The leadership of LIV Golf likes to position itself, in Silicon Valley terms, as a “startup” business. And for a startup, it has had a mostly successful year so far, aside from the usual bumps and bruises.
It certainly got its brand out there, in and out of the golf community. LIV Golf signed Phil Mickelson, Dustin Johnson, Bryson DeChambeau, Brooks Koepka, Cameron Smith and more than 40 other golf professionals from around the world. It induced Henrik Stenson to forfeit his Ryder Cup captaincy. And, perhaps most importantly, it forced the PGA Tour to fundamentally change its structure.
However, LIV comes up short of the classic startup model in two key respects.
First off, startups need what is called “proof of concept.” That means that there must be some degree of evidence of product viability. Judging by the first four events, LIV does not have such proof.
To be sure, it has invested countless petro dollars on players, staffing, host venues and tournament infrastructure.
However, the galleries at the first four events have been, to be generous, paltry. This, even though tickets in the markets practically have been given away. If you can’t sell tickets at a reasonable price to big-time professional golf during the summer in London, Boston and the New York metropolitan area, you have a problem. Something is wrong with the product.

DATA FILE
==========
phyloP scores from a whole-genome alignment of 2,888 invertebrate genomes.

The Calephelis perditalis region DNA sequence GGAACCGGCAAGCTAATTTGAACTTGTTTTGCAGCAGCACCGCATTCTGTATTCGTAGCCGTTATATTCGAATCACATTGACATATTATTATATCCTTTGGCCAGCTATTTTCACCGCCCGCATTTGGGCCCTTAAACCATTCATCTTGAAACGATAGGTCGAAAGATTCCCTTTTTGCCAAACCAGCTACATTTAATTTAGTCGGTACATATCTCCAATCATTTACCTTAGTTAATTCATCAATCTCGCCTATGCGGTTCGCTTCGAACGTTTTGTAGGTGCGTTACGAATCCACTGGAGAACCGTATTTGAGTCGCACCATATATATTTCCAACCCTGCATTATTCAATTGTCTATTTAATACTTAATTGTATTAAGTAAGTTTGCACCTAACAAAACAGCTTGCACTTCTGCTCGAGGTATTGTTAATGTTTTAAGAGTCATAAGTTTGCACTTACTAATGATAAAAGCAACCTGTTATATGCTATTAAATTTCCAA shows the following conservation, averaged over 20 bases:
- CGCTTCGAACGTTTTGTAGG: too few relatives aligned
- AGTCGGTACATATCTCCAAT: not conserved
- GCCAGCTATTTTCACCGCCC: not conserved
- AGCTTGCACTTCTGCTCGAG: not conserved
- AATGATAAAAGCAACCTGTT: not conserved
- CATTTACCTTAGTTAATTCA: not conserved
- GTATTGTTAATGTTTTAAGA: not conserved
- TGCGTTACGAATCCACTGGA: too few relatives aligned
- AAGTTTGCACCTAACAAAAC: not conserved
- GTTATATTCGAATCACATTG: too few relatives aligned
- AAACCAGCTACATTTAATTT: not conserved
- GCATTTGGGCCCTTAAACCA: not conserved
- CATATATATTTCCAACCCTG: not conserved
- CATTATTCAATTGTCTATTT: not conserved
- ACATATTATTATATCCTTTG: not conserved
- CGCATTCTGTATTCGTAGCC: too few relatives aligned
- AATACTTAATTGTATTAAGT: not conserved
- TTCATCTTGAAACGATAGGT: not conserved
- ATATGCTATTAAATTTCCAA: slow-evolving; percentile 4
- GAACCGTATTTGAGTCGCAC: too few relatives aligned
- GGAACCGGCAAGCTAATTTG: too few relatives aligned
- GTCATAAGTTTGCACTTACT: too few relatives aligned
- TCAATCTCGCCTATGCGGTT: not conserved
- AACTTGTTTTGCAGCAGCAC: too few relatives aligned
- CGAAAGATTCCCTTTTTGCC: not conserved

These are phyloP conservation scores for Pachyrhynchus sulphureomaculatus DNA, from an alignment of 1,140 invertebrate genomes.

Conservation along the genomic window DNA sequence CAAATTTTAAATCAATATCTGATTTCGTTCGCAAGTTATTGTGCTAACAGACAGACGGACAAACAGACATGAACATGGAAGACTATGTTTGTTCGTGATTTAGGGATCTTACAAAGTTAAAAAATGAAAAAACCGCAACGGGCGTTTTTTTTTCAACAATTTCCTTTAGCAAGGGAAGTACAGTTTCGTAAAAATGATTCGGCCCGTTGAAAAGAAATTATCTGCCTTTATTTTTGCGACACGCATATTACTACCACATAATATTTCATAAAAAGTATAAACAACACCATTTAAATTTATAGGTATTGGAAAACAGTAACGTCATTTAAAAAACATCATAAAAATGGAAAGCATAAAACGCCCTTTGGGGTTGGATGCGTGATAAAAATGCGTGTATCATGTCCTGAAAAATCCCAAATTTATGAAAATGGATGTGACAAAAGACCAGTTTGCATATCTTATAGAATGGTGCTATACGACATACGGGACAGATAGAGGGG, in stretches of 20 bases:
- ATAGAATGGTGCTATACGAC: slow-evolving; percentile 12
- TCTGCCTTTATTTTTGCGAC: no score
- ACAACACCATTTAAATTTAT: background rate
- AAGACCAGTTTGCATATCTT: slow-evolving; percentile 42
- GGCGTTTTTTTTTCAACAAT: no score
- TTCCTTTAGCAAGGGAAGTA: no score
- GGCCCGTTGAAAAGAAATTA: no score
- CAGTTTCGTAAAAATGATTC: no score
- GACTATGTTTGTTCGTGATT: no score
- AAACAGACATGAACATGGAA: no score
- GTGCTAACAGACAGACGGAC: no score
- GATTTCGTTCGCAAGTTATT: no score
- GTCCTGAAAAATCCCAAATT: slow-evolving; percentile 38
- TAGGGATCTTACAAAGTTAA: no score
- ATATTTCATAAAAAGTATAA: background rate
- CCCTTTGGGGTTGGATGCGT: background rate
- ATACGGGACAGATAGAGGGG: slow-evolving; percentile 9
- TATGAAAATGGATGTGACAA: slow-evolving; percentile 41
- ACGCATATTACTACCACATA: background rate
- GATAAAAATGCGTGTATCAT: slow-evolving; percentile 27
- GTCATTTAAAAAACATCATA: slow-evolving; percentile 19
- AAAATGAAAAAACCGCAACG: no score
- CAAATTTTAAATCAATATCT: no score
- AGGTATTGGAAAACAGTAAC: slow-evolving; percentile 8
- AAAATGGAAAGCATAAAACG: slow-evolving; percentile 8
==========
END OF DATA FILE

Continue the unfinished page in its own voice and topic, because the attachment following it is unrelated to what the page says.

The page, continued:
The problem is compounded downstream. Without a meaningful number of on-course spectators, LIV will not find an American television partner. I mention “American” because that is where the big money lies. Without TV, golfers are not going to sample the product, and corporate financial support will not materialize. It’s a vicious cycle that begins with poor attendance and lack of consumer interest.
LIV knows it has a problem. And that is why it recently joined the federal antitrust lawsuit against the PGA Tour, known as Mickelson et al v. PGA Tour, and filed in the U.S. District Court in Northern California.
Startups typically don’t throw themselves at the mercy of the American judicial system, but that is what is happening in this instance.
Some of the language in the amended complaint was eye opening. LIV claims that absent a favorable outcome from this litigation, its “ability to maintain a meaningful competitive presence in the markets will be destroyed.” LIV knows that the business model with which it launched is in trouble, and so it is pleading with the court to save the day.
This comes even though Judge Beth Labson Freeman expressed skepticism about the underlying premise of the suit. In her written statement released two days after the August 9 hearing, at which time she denied the temporary relief sought by three former PGA Tour players, Freeman indicated that the antitrust claims by LIV were dubious. Attorney Gerald Maatman, an antitrust expert with Seyfarth and Shaw in Chicago, told Global Golf Post: “It was a really good day in the courtroom for the PGA Tour. I guess you could say that the PGA Tour made a birdie and the plaintiff made a bogey or a double bogey.”
One is left to wonder what happens to LIV Golf if the court does not grant a favorable ruling. It’s unlikely that the Saudi Public Investment Fund, which is bankrolling LIV Golf, will get cold feet and move on to something else. LIV has come too far, and it’s still early in the match. More likely is an all-out effort to seek compromise with the golf ecosystem.
Two big determinants ultimately will decide the future of startup LIV Golf: Will the league get Official World Golf Ranking points, and how will the four men’s majors treat LIV players next year?
Both topics will keep LIV in the news in 2023.
Top: Australians Cameron Smith (left) and Marc Leishman are two of LIV's latest talent acquisitions.